Tuesday, March 22, 2005

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Does this apply to current Israeli policy?: A US law which forbids US Foreign Aid Recipients from using US- supplied law enforcement equipment to subjugate human rights and civil liberties

Tue, 22 Mar 2005 00:55:20 +0200

Israel Resource News Agency media@actcom.co.il

Does this apply to current Israeli policy?: A US law which forbids US Foreign Aid Recipients from using US- supplied law enforcement equipment to subjugate human rights and civil liberties

BY: DAVID BEDEIN, Bureau Chief, Israel Resource News Agency

This week, at Barzilai Hospital in Ashkelon, in southern Israel, the Israel Defence Forces will conduct an exercise to conduct a “dry run” to practice bringing dead and wounded Jewish Israeli residents to the hospital, following the summer plans of the Israeli government to forcibly remove all 8,000 Jewish men, women and children from their 21 farming communities in the Jewish communities of the Katif district in Gaza and another 2000 Jews from 4 communities in Northern Samaria.A senior official in Israeli intelligence estimates that at least 100 Jewish residents will be killed in the expulsion process, since these residents have no intention of leaving their homes and farms voluntarily, and since the IDF has every intention of using live ammunition to facilitate the expulsion of Jews from Katif and the Northern Samaria, while razing their houses, farms and synagogues.In late February, at the closing press conference of the annual Israel convention of the Conference of Major Jewish Organizations from North America, a journalist asked Conference Chairman James Tisch how Jewish Americans will react if the Israel Defence Forces use American-supplied law enforcement equipment to kill Jewish Israelis. The journalist also asked Tisch if it was legal to use US made law enforcement equipment in that process.Here is the law in question:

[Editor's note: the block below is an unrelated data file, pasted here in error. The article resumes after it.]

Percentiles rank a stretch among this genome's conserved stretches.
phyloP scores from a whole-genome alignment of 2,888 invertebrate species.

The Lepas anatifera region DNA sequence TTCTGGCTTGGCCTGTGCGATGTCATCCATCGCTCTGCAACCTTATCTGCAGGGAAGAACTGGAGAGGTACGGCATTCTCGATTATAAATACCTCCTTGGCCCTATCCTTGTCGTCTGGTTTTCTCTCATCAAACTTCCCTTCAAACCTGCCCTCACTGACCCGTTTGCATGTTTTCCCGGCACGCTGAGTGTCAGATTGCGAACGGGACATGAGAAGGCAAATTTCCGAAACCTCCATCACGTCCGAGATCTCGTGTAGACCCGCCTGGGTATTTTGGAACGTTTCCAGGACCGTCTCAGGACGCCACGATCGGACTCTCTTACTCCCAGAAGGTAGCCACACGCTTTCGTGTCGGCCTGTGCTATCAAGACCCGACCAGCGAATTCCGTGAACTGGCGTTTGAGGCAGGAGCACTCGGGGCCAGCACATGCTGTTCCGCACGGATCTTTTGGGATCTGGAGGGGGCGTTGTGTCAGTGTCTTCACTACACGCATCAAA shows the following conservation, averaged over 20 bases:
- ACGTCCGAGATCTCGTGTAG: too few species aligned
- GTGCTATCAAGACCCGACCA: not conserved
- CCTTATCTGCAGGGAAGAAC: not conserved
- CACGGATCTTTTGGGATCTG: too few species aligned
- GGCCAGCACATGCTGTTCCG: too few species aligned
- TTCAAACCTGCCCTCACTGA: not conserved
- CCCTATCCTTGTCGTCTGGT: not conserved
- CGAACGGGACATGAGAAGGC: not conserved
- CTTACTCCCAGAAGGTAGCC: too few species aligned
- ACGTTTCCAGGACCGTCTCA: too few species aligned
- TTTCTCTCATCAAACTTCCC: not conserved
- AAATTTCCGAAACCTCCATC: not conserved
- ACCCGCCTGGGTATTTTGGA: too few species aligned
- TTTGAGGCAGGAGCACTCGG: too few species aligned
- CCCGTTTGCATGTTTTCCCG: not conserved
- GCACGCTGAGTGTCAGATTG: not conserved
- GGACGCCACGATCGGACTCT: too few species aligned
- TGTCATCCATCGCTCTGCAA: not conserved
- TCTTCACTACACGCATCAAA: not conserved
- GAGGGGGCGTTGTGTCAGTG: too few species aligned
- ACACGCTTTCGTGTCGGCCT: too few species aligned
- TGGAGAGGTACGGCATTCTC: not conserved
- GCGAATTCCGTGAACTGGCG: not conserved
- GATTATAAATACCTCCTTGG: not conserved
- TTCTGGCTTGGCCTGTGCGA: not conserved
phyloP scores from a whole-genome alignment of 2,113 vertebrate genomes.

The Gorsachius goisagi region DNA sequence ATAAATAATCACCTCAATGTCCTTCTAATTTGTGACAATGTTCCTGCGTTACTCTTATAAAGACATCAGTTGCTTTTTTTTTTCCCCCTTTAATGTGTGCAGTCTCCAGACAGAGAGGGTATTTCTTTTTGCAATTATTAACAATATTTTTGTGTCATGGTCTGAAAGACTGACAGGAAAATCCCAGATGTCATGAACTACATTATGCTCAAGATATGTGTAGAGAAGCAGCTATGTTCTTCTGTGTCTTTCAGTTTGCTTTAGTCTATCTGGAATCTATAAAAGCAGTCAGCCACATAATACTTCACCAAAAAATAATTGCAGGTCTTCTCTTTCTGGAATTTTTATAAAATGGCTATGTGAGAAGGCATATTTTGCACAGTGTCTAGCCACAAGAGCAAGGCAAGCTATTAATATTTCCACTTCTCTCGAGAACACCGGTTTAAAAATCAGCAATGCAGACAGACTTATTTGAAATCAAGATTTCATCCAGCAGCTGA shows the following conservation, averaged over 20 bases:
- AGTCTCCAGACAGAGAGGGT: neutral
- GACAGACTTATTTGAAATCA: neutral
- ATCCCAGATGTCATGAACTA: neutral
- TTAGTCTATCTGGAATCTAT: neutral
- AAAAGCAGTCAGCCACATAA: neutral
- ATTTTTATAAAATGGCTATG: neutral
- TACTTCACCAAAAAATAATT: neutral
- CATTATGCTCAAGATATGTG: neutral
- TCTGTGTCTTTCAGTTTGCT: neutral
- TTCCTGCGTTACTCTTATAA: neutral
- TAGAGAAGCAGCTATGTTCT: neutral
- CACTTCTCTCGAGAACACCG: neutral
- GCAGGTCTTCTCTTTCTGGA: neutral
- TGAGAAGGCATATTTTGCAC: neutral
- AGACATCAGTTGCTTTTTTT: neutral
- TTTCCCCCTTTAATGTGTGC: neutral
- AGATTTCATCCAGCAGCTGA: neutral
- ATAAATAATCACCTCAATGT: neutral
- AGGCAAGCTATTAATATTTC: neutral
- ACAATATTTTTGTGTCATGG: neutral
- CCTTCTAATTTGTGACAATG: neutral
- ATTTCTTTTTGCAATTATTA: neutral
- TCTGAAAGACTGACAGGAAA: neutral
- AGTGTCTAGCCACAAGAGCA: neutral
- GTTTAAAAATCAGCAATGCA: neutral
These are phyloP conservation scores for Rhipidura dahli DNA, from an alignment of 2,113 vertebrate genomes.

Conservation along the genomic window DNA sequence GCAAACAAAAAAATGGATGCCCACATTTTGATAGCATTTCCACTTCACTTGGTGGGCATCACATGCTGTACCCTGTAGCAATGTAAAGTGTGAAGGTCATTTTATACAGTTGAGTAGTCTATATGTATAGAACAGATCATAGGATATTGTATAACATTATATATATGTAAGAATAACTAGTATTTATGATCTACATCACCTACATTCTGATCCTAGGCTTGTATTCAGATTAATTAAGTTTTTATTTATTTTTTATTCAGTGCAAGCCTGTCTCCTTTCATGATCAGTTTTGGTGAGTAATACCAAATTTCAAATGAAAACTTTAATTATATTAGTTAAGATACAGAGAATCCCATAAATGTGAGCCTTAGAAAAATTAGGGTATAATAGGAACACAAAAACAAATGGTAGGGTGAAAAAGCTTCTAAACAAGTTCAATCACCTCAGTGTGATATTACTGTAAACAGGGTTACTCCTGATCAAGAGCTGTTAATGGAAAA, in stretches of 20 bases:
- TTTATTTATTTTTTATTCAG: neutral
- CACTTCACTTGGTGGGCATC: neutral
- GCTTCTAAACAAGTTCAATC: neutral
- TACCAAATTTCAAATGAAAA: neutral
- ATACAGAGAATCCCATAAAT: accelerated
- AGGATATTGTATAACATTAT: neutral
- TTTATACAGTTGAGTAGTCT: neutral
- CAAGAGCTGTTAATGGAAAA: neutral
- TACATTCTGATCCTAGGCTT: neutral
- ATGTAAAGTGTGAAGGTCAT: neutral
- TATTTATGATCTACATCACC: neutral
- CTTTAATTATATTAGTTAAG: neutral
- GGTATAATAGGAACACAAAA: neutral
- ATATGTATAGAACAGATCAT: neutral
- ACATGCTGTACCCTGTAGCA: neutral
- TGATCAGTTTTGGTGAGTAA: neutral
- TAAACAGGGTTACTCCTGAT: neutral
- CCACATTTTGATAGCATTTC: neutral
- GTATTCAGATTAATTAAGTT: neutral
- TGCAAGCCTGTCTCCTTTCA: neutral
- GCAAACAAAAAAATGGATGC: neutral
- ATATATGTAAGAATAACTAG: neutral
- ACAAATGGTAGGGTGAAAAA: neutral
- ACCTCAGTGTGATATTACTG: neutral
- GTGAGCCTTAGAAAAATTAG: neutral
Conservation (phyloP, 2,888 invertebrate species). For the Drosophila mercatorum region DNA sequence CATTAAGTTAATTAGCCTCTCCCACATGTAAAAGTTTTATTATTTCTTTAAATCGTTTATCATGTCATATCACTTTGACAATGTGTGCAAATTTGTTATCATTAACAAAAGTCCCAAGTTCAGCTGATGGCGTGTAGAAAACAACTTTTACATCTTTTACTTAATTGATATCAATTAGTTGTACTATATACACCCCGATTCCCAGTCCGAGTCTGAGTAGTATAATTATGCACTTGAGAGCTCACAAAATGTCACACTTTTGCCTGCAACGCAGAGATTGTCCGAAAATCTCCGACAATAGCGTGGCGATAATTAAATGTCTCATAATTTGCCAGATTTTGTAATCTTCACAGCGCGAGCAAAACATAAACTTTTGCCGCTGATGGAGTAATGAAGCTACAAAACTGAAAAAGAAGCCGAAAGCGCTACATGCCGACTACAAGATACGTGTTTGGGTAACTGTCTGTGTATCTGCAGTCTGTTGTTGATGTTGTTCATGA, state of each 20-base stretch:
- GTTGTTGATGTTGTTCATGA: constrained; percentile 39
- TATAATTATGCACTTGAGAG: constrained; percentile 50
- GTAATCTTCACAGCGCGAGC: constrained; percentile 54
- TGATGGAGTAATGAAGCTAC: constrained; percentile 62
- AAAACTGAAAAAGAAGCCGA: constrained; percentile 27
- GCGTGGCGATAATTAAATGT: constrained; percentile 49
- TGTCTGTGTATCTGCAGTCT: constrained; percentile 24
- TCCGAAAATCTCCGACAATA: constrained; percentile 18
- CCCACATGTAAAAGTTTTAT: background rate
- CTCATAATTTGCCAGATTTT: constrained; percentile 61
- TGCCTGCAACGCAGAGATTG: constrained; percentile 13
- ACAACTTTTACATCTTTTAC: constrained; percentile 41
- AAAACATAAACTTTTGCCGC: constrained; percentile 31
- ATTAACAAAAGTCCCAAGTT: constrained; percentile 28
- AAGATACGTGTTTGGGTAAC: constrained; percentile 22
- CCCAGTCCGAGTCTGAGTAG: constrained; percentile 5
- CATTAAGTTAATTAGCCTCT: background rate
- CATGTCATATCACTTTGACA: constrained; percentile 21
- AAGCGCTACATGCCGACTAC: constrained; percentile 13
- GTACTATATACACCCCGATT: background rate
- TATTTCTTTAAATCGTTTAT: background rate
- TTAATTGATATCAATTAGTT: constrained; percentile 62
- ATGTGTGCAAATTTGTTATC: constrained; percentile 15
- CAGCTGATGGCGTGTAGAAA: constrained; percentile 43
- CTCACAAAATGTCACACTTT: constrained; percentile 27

The US Foreign Assistance Act , which is available on the net at: www.fas.org/asmp/campaigns/legislationindex.htmlClause (a)(1) of the Human Rights amendment to the US Foreign Assistance Act clearly states that “ a principal goal of the foreign policy of the United States shall be to promote the increased observance of internationally recognized human rights by all countries …no security assistance may be provided to any country the government of which engages in a consistent pattern of gross violations of internationally recognized human rights…Assistance may not be provided… to a country the government of which engages in a consistent pattern of gross violations of internationally recognized human rights”